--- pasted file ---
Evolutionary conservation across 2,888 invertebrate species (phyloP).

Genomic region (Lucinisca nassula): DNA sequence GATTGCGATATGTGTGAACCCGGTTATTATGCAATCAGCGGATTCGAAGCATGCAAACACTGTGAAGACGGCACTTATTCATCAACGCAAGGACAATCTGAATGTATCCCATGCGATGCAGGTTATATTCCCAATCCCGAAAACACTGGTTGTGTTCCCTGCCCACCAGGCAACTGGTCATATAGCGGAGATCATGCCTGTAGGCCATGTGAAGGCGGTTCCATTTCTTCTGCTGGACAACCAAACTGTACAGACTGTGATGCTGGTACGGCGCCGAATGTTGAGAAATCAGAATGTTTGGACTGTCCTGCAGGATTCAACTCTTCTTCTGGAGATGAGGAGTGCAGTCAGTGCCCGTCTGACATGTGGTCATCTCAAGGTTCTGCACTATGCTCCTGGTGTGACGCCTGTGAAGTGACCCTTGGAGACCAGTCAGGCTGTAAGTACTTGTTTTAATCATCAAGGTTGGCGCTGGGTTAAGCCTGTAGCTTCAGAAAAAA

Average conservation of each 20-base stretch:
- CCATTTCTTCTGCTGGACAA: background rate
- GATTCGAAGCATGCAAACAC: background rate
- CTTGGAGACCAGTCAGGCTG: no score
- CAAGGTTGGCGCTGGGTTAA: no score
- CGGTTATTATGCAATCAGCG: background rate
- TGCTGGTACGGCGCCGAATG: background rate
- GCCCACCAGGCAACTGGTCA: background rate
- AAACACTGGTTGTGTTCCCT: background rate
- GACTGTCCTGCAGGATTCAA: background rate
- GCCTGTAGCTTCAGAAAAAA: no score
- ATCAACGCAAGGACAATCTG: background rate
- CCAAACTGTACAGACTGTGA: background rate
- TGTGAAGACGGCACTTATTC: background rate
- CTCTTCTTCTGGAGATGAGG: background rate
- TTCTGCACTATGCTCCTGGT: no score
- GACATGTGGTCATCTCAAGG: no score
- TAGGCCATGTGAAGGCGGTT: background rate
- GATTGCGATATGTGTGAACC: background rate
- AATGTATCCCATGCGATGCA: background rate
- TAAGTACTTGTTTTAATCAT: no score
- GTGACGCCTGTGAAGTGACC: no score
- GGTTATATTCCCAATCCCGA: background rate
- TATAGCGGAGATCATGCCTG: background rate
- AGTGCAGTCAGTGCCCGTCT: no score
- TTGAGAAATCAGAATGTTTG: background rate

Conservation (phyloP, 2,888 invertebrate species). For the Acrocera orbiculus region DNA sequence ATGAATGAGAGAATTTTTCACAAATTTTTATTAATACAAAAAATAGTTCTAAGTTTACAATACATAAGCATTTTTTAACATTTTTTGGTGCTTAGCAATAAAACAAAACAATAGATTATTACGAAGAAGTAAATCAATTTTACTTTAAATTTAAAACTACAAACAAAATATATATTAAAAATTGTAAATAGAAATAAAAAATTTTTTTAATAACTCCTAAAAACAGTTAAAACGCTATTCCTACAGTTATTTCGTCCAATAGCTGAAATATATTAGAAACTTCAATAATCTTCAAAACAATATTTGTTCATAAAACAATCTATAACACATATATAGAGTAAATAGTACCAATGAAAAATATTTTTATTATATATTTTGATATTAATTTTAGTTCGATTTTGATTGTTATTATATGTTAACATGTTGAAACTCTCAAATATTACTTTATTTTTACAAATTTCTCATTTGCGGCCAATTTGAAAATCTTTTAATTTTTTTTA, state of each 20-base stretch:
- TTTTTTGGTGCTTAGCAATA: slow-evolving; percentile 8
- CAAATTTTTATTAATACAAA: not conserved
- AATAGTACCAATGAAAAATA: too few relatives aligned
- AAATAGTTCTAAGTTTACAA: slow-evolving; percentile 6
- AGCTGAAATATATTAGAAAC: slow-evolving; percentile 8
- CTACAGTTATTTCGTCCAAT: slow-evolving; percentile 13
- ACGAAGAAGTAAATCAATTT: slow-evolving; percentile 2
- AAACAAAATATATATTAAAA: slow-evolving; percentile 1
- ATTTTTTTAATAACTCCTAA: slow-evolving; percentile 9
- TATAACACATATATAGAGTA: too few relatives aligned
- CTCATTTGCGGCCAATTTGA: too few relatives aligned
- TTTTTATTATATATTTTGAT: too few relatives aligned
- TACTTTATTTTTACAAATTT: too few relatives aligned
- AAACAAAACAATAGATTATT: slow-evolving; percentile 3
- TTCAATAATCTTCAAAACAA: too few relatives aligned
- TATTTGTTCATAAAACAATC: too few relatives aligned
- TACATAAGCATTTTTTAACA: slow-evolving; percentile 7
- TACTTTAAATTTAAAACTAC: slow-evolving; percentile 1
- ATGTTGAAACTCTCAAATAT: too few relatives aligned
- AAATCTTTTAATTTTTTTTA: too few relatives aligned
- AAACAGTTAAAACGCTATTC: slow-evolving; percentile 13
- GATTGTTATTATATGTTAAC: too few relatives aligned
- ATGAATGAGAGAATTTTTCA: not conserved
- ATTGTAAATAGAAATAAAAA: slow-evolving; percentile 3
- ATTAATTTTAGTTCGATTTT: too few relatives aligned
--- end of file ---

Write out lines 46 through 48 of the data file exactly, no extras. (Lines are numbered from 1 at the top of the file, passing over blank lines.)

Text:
- TACATAAGCATTTTTTAACA: slow-evolving; percentile 7
- TACTTTAAATTTAAAACTAC: slow-evolving; percentile 1
- ATGTTGAAACTCTCAAATAT: too few relatives aligned